Bruce Whitfield: And this is R4 million, how many years ago?
Pavlo Phitidis: This is R4 million about 23, 20.. 20 to 23 years ago.
Bruce Whitfield: That's a lot of money.
Pavlo Phitidis: That was a lot of money.
Bruce Whitfield: Between R15 million and R20 million rand today.
Pavlo Phitidis: Completely. And you know the irony, Bruce, is that when you don't know what you don't know it's probably one of the greatest assets in a business because I stuck with it and I thought, well, how can it be to fix this thing? And it took five years but that business turned around and that business was very, very successfully sold.
Bruce Whitfield: Did you create an asset value?
Pavlo Phitidis: Oh, without a doubt.
Bruce Whitfield: Did you make back the money that you had, that you'd had to pay back?
Pavlo Phitidis: Yeah, very definitely, and there were some good money left over.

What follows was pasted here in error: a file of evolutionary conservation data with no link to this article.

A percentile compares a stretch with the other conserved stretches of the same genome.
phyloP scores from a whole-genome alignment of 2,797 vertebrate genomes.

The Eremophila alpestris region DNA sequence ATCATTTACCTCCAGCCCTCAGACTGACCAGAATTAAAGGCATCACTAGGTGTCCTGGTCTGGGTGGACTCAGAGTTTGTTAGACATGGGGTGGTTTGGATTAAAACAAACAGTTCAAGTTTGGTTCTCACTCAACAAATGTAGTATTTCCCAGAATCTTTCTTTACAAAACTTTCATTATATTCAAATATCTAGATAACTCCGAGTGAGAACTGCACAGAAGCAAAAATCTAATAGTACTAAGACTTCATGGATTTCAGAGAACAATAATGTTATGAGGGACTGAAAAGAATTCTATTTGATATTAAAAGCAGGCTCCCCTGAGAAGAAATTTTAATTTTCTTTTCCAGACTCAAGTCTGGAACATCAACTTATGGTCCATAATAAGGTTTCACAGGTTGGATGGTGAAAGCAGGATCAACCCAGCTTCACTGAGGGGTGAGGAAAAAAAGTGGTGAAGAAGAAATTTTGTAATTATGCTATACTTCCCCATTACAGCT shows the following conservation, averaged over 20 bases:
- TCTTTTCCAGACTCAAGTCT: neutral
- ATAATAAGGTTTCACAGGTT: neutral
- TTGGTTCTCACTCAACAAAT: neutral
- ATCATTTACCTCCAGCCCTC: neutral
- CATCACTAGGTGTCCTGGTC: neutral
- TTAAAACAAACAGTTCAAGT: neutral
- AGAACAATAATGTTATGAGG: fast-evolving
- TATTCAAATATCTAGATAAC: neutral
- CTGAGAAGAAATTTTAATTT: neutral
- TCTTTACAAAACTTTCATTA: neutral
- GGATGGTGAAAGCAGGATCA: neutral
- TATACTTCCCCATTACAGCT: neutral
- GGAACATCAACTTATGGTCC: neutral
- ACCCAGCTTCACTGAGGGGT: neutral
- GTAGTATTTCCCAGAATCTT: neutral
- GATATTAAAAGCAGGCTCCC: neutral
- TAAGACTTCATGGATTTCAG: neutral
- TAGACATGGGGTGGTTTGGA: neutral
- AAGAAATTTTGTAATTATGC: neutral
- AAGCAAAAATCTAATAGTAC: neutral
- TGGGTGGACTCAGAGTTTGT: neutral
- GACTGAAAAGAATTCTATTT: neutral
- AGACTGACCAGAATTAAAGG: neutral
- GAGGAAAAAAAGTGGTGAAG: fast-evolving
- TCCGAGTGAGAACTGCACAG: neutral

Pavlo Phitidis: But the thing is you know it's, it's, it's crazy because those early years, those early years scarred in many ways and burnt a view of money that was very, very hard for me to get over because end of the month would come - and this happened for about two years, three years - at the end of the month, I could never take phone calls, Bruce, because I knew creditors were after, they were after me. They were looking for the money to be paid and when you didn't have answers it was very hard to say something's coming when something's not. And it gave me a sense of how to build so lean. So, so lean. Something that I only really appreciate now in the later years rather than in those exact formative years.
Bruce Whitfield: You waste money on anything?
Pavlo Phitidis: Seldom. Seldom.
Pavlo Phitidis: I think money in the hands of someone that doesn't have an idea bigger than themselves is a very